This post translates the Stata code to calculate the standard error of the predictions contained in the document, How are average marginal effects and their standard errors computed by margins using the delta method? by Jeff Pitblado of StataCorp, into R code.
r translation of stata description calculating marginal effects and standard errors
inThis post translates the Stata code to calculate the standard error of the predictions contained in the document, How are average marginal effects and their standard errors computed by margins using the delta method? by Jeff Pitblado of StataCorp, into R code.
First, read the data into R. If you have not already done so, you will need to install the R package readstata13
by issuing the command, install.packages('readstata13')
. Recall that Stata (until Stata 16) could only hold a single dataset in memory at a time. Therefore, the commands issued in Stata to generate variables and such do not explicitly define the data being used. In R, we will load the data into an object, dta
.
library('readstata13') dta < read.dta13('http://www.statapress.com/data/r14/margex.dta')
Fit the logistic regression model
We fit the same logistic regression model and check to see that it looks the same as Pitblado's:
fit < glm(outcome ~ treatment + distance, data=dta, family=binomial) summary(fit)
## ## Call: ## glm(formula = outcome ~ treatment + distance, family = binomial, ## data = dta) ## ## Deviance Residuals: ## Min 1Q Median 3Q Max ## 0.8221 0.7995 0.4271 0.4106 2.2555 ## ## Coefficients: ## Estimate Std. Error z value Pr(>z) ## (Intercept) 2.337762 0.096241 24.291 < 2e16 *** ## treatment 1.427760 0.113082 12.626 < 2e16 *** ## distance 0.004775 0.001105 4.321 1.55e05 *** ##  ## Signif. codes: 0 '***' 0.001 '**' 0.01 '*' 0.05 '.' 0.1 ' ' 1 ## ## (Dispersion parameter for binomial family taken to be 1) ## ## Null deviance: 2732.1 on 2999 degrees of freedom ## Residual deviance: 2485.6 on 2997 degrees of freedom ## AIC: 2491.6 ## ## Number of Fisher Scoring iterations: 7
Looks good.
Standard errors for predictive margins.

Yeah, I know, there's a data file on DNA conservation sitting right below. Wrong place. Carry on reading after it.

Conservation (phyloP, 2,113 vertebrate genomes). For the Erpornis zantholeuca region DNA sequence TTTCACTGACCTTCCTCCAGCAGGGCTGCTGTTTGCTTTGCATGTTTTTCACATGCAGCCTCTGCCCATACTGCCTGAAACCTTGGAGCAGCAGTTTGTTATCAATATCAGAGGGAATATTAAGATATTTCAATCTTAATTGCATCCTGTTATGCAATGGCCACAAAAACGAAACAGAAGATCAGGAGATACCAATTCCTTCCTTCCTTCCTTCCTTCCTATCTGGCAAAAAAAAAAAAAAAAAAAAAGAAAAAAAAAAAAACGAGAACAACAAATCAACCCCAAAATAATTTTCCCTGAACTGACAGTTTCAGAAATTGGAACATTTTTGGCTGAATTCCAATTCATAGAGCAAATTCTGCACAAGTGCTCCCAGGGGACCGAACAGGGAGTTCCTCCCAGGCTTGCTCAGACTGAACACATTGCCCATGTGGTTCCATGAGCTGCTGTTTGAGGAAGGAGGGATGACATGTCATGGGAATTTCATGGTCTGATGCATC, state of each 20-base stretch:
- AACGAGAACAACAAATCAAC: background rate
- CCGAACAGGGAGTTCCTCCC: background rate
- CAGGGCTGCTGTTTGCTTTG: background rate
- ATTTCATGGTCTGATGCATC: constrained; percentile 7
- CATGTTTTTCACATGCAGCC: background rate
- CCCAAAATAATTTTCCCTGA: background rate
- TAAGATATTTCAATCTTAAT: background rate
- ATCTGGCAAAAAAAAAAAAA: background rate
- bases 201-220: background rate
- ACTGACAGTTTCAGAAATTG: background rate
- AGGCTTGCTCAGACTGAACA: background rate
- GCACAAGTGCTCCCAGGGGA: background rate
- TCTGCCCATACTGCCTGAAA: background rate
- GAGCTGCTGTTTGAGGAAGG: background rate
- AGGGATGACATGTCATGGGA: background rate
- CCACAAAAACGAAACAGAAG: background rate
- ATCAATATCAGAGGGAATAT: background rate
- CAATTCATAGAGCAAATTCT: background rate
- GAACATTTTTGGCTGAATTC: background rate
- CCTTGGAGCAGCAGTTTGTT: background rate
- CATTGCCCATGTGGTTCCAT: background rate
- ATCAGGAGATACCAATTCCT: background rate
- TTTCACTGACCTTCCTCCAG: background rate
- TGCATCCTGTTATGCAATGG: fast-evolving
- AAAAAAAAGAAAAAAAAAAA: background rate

Now we will calculate the standard error of the predicted margin for the two conditions of the treatment
variable (0
and 1
). Stata stores results of scalars, macros, and matrices from an analysis that can be accessed via special commands _b[<name>]
, which will give the beta coefficient associated with the variable name from a model. R, in contrast, stores results as attribute of the model fit object (in our case, the fit
object above). I create a couple of objects here that correspond to what is available in the returned values of the margins
command in Stata:
R variable  Stata return value 

betas 
_b 
vcov(fit) 
e(V) 
And, I create two alternate datasets, d0
and d1
where the value of treatment
equals 0 and 1, respectively, and all other variables remain the same.
betas < coef(fit) d0 < d1 < dta ## Create two copies of the data d0$treatment = 0 ## Set values of treatment to equal 0 in all rows d1$treatment = 1 ## Set values of treatment to equal 1 in all rows
Now we obtain the predicted values of all observations where treatment==0
and all observations where treatment==1
. To do this in the probability scale, we use the plogis()
function in R that corresponds to the invlogit()
function in Stata. We print the values of the two variables to confirm that they match Pitblado's.
p0 < plogis(betas['treatment']*d0$treatment + betas['distance']*d0$distance + betas['(Intercept)']) p1 < plogis(betas['treatment']*d1$treatment + betas['distance']*d1$distance + betas['(Intercept)']) lapply(list(p0, p1), summary)
## [[1]] ## Min. 1st Qu. Median Mean 3rd Qu. Max. ## 0.002695 0.082913 0.085490 0.079115 0.086995 0.087948 ## ## [[2]] ## Min. 1st Qu. Median Mean 3rd Qu. Max. ## 0.01114 0.27376 0.28045 0.26002 0.28432 0.28676
Success!^{1}
Now we calculate the matrices that make up the Jacobin matrix. The vecaccum
command in Stata multiplies the first column listed by the remaining columns in the matrix. In Stata, the matrix consists of the data stored in the data frame; in R, we manually create this matrix. We test our Jacobian against Pitblado's:
dp0dxb < p0*(1p0) dp1dxb < p1*(1p1) zero < rep(0, nrow(dta)) one < rep(1, nrow(dta)) J0 < dp0dxb %*% matrix(c(zero, one, zero, dta$distance), ncol=4) J1 < dp1dxb %*% matrix(c(zero, one, one, dta$distance), ncol=4) Jac < matrix(c(J0/nrow(dta), J1/nrow(dta)), nrow=2, byrow=TRUE)
Notice that it doesn't look exactly the same. That is because Stata expects the intercept values (what it calls _const
) to be in the last row/column of the variancecovariance matrix where R expects the intercept to be in the first row/column.
With that adjustment, we can calculate the variances by using the last three columns of the Jacobian. Using only the last three matches the output from R's vcov()
; Stata saves an extra row and an column to represent the reference category of the treatment
variable. All of the cells in the extra row and column equal zero. Now we test the variance matrix that Pitblado calculated:
V < Jac[,2:4] %*% vcov(fit) %*% t(Jac[,2:4]) V
## [,1] [,2] ## [1,] 4.824092e05 1.180452e07 ## [2,] 1.180452e07 1.249294e04
And we get the same values!

As a side note, you can accomplish the same results in R using the
predict()
function. We could typep0 < predict(fit, newdata=d0, type='response')
, instead to get the same result. ↩
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